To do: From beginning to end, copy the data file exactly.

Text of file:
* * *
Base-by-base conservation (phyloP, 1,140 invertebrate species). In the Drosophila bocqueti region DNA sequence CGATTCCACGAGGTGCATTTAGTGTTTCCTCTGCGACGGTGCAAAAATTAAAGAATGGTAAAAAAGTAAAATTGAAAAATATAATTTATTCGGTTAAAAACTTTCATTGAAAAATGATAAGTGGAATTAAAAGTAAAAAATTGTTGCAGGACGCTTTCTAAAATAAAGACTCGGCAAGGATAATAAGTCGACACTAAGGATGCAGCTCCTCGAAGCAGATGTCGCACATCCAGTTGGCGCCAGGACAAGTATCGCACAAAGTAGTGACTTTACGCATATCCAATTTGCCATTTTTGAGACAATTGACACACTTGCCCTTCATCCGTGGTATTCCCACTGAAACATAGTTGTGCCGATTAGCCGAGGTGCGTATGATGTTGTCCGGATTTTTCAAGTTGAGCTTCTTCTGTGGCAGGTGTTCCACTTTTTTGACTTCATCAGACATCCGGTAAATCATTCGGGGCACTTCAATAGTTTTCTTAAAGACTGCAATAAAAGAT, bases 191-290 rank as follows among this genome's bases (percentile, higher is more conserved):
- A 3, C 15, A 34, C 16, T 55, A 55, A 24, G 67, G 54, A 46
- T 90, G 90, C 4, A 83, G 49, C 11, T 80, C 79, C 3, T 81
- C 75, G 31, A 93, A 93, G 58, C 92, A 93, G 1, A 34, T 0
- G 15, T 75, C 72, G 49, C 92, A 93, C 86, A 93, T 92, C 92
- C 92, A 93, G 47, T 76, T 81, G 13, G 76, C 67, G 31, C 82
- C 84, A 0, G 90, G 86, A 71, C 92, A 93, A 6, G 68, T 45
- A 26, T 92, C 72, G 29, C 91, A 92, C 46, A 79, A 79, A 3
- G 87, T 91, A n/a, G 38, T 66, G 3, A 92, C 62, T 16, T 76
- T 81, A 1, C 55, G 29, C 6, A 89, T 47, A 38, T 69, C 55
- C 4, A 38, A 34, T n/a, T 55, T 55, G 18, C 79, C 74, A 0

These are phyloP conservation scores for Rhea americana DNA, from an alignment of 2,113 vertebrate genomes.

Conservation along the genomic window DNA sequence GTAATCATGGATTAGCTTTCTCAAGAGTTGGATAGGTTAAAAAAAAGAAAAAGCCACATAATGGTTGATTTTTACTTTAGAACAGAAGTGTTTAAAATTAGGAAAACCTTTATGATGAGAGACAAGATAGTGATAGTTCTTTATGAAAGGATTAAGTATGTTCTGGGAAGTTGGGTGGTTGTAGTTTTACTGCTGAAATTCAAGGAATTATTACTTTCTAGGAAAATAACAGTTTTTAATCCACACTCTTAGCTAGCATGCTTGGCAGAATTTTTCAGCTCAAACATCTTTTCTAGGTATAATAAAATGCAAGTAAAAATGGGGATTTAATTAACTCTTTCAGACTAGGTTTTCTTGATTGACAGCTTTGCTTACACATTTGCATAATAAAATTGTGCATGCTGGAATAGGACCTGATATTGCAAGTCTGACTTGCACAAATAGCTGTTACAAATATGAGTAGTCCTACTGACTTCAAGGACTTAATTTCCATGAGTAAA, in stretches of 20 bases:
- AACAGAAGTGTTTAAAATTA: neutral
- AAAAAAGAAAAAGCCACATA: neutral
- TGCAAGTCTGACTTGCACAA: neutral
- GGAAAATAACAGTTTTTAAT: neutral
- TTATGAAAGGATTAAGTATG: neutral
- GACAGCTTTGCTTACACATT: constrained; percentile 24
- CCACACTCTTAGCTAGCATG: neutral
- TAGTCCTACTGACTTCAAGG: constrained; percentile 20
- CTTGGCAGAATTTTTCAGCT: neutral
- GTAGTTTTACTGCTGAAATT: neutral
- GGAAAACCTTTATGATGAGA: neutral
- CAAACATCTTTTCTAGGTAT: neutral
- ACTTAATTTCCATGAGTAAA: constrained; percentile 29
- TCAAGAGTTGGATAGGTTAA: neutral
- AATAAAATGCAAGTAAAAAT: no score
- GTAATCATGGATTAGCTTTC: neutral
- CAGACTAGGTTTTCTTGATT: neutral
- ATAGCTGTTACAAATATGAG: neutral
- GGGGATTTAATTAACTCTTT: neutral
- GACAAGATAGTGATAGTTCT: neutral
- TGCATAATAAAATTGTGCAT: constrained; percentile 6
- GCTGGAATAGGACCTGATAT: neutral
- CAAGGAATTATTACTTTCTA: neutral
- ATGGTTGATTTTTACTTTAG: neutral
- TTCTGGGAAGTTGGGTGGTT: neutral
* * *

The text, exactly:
Base-by-base conservation (phyloP, 1,140 invertebrate species). In the Drosophila bocqueti region DNA sequence CGATTCCACGAGGTGCATTTAGTGTTTCCTCTGCGACGGTGCAAAAATTAAAGAATGGTAAAAAAGTAAAATTGAAAAATATAATTTATTCGGTTAAAAACTTTCATTGAAAAATGATAAGTGGAATTAAAAGTAAAAAATTGTTGCAGGACGCTTTCTAAAATAAAGACTCGGCAAGGATAATAAGTCGACACTAAGGATGCAGCTCCTCGAAGCAGATGTCGCACATCCAGTTGGCGCCAGGACAAGTATCGCACAAAGTAGTGACTTTACGCATATCCAATTTGCCATTTTTGAGACAATTGACACACTTGCCCTTCATCCGTGGTATTCCCACTGAAACATAGTTGTGCCGATTAGCCGAGGTGCGTATGATGTTGTCCGGATTTTTCAAGTTGAGCTTCTTCTGTGGCAGGTGTTCCACTTTTTTGACTTCATCAGACATCCGGTAAATCATTCGGGGCACTTCAATAGTTTTCTTAAAGACTGCAATAAAAGAT, bases 191-290 rank as follows among this genome's bases (percentile, higher is more conserved):
- A 3, C 15, A 34, C 16, T 55, A 55, A 24, G 67, G 54, A 46
- T 90, G 90, C 4, A 83, G 49, C 11, T 80, C 79, C 3, T 81
- C 75, G 31, A 93, A 93, G 58, C 92, A 93, G 1, A 34, T 0
- G 15, T 75, C 72, G 49, C 92, A 93, C 86, A 93, T 92, C 92
- C 92, A 93, G 47, T 76, T 81, G 13, G 76, C 67, G 31, C 82
- C 84, A 0, G 90, G 86, A 71, C 92, A 93, A 6, G 68, T 45
- A 26, T 92, C 72, G 29, C 91, A 92, C 46, A 79, A 79, A 3
- G 87, T 91, A n/a, G 38, T 66, G 3, A 92, C 62, T 16, T 76
- T 81, A 1, C 55, G 29, C 6, A 89, T 47, A 38, T 69, C 55
- C 4, A 38, A 34, T n/a, T 55, T 55, G 18, C 79, C 74, A 0

These are phyloP conservation scores for Rhea americana DNA, from an alignment of 2,113 vertebrate genomes.

Conservation along the genomic window DNA sequence GTAATCATGGATTAGCTTTCTCAAGAGTTGGATAGGTTAAAAAAAAGAAAAAGCCACATAATGGTTGATTTTTACTTTAGAACAGAAGTGTTTAAAATTAGGAAAACCTTTATGATGAGAGACAAGATAGTGATAGTTCTTTATGAAAGGATTAAGTATGTTCTGGGAAGTTGGGTGGTTGTAGTTTTACTGCTGAAATTCAAGGAATTATTACTTTCTAGGAAAATAACAGTTTTTAATCCACACTCTTAGCTAGCATGCTTGGCAGAATTTTTCAGCTCAAACATCTTTTCTAGGTATAATAAAATGCAAGTAAAAATGGGGATTTAATTAACTCTTTCAGACTAGGTTTTCTTGATTGACAGCTTTGCTTACACATTTGCATAATAAAATTGTGCATGCTGGAATAGGACCTGATATTGCAAGTCTGACTTGCACAAATAGCTGTTACAAATATGAGTAGTCCTACTGACTTCAAGGACTTAATTTCCATGAGTAAA, in stretches of 20 bases:
- AACAGAAGTGTTTAAAATTA: neutral
- AAAAAAGAAAAAGCCACATA: neutral
- TGCAAGTCTGACTTGCACAA: neutral
- GGAAAATAACAGTTTTTAAT: neutral
- TTATGAAAGGATTAAGTATG: neutral
- GACAGCTTTGCTTACACATT: constrained; percentile 24
- CCACACTCTTAGCTAGCATG: neutral
- TAGTCCTACTGACTTCAAGG: constrained; percentile 20
- CTTGGCAGAATTTTTCAGCT: neutral
- GTAGTTTTACTGCTGAAATT: neutral
- GGAAAACCTTTATGATGAGA: neutral
- CAAACATCTTTTCTAGGTAT: neutral
- ACTTAATTTCCATGAGTAAA: constrained; percentile 29
- TCAAGAGTTGGATAGGTTAA: neutral
- AATAAAATGCAAGTAAAAAT: no score
- GTAATCATGGATTAGCTTTC: neutral
- CAGACTAGGTTTTCTTGATT: neutral
- ATAGCTGTTACAAATATGAG: neutral
- GGGGATTTAATTAACTCTTT: neutral
- GACAAGATAGTGATAGTTCT: neutral
- TGCATAATAAAATTGTGCAT: constrained; percentile 6
- GCTGGAATAGGACCTGATAT: neutral
- CAAGGAATTATTACTTTCTA: neutral
- ATGGTTGATTTTTACTTTAG: neutral
- TTCTGGGAAGTTGGGTGGTT: neutral